South Carolina law requires all drivers to carry uninsured motorist coverage, or UIM, in their car insurance policy. If you are injured in a car wreck caused by a negligent driver without insurance, you may be able to draw on this coverage.
Let’s take a look at what this coverage is and some of the circumstances in which you may use it.
What is Uninsured Motorist Coverage?
Uninsured motorist coverage is a part of your own insurance coverage if you’re a South Carolina driver. It can apply in several circumstances. The most common instance is when the at-fault driver doesn’t have car insurance at all.
Yes, it is the law that all drivers carry insurance.
Unfortunately, there are still many uninsured drivers on South Carolina roadways.
How Do I Know if the Other Driver Has Insurance?
You should ask immediately after a car accident whether or not the at-fault driver has insurance.
Exchange insurance company information with the driver at the scene. You will want to call their insurance company as soon as possible to report the claim and ensure the coverage is still active.
Don’t panic if the driver shows you a card that is expired. Sometimes people renew the policy but forget to replace the card in their car. Write down the information and call the insurance company to check.
The police officer who investigates the scene will fill out an accident report and will also inquire about insurance.
You may want to read this blog post for other tips about what to do following a car accident.
When Does Uninsured Motorist Coverage Apply?
There are several instances when you might be able to use your uninsured motorist coverage:
- An uninsured driver causes your car accident
- An uninsured driver hits you as a pedestrian or cyclist
- You are the victim of a hit and run accident
- A “phantom” driver is at fault in an accident (for example, someone ran you off the road and kept going, possibly even unaware of your accident)
A Few Tips for Your Uninsured Motorist Coverage Claim
When you make a claim involving uninsured motorist coverage, you are essentially going against your own insurance company. An insurance adjuster is in the business of saving the insurance company money. The adjuster may try to avoid paying your claim or try to pay much less than it is worth.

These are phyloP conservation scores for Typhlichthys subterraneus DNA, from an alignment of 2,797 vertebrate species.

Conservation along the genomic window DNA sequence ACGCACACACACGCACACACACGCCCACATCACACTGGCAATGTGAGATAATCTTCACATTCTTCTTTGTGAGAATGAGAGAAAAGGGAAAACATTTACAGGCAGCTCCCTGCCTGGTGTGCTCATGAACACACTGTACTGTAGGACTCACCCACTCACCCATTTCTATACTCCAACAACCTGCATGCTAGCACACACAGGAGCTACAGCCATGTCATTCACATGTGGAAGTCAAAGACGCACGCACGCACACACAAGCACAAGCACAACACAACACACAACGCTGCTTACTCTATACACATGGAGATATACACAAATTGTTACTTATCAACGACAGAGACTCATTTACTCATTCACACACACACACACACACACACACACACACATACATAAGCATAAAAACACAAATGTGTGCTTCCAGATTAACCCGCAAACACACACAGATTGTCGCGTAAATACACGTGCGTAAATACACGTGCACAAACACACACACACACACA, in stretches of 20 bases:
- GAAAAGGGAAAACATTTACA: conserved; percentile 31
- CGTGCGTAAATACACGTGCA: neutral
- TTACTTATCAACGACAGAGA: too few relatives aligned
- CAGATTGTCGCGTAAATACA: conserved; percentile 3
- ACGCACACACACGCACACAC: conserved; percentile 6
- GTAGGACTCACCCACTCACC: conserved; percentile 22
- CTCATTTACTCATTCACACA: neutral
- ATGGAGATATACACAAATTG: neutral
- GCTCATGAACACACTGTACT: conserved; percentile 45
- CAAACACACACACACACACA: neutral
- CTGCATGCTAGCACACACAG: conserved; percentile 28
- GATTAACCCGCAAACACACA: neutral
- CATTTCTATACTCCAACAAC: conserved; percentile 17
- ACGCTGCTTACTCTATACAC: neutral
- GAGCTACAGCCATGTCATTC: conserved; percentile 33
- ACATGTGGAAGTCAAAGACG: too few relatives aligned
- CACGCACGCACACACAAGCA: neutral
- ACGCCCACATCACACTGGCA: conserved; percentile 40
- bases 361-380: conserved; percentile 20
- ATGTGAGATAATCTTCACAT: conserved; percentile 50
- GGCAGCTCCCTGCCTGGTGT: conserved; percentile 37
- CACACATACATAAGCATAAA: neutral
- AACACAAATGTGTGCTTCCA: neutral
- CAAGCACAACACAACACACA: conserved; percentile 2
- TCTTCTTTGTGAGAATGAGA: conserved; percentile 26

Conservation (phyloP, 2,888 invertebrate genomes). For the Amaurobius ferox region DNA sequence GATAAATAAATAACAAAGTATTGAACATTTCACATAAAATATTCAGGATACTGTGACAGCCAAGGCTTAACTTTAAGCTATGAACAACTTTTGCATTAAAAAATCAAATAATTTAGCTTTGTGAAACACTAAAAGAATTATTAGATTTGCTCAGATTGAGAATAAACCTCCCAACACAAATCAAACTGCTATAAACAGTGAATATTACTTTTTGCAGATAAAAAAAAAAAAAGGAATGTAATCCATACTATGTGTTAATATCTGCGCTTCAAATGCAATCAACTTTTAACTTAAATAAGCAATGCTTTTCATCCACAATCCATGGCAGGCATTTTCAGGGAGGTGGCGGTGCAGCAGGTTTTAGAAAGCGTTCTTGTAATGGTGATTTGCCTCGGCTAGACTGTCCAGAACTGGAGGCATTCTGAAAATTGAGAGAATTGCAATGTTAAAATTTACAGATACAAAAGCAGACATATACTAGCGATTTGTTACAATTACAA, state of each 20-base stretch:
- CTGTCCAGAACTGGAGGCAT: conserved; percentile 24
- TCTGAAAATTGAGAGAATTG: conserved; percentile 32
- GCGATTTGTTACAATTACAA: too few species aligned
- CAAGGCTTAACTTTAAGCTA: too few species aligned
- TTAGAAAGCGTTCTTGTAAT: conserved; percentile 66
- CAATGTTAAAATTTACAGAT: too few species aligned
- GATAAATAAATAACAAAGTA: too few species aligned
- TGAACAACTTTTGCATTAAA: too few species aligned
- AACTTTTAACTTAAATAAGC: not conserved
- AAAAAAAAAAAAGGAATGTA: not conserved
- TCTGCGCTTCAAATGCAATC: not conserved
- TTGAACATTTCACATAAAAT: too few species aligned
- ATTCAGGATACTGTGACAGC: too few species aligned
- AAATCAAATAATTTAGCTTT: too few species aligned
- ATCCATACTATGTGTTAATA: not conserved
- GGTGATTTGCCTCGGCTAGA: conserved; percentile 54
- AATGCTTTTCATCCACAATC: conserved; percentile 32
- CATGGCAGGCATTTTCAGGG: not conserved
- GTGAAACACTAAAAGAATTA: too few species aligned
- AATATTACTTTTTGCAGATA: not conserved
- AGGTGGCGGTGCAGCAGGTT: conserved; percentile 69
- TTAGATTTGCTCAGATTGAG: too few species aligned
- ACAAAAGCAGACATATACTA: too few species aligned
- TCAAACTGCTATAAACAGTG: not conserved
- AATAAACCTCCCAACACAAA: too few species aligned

There are a few things to keep in mind to get the most out of your uninsured motorist claim:
- File your claim as soon as possible after you are done treating. If you make the claim before then, you risk settling the claim for less that it is actually worth. On the other hand, the longer you wait after treating, the more likely the insurance adjuster will question the validity of the claim.
- Get contact information for any witnesses. Reliable witnesses can verify that what you’re saying is true.
- Find out how much uninsured coverage is actually available. In some cases, you can stack the coverage for multiple vehicles. An experienced attorney can look at your policy and ensure you claim the maximum coverage possible.
- Do not let your insurance company take an overly adversarial position to your claim. Insurance companies have a duty to handle claims in good faith. If they don’t, your attorney can help you navigate what to do.
Do I Need an Attorney to Make a Claim on UIM Coverage?
You may think you don’t need an attorney to take advantage of the uninsured motorist coverage with your own insurance company after an accident. However, you may also find that your insurance company isn’t too eager to pay your claim, even after years of you paying them your premiums for this very coverage.
An experienced attorney can help you navigate the waters of this coverage, especially if you suspect your insurance company is refusing to help you.
Free Initial Consultation with Hofler Law Firm
We have just scratched the surface of what’s involved with uninsured motorist coverage. Each case is unique.
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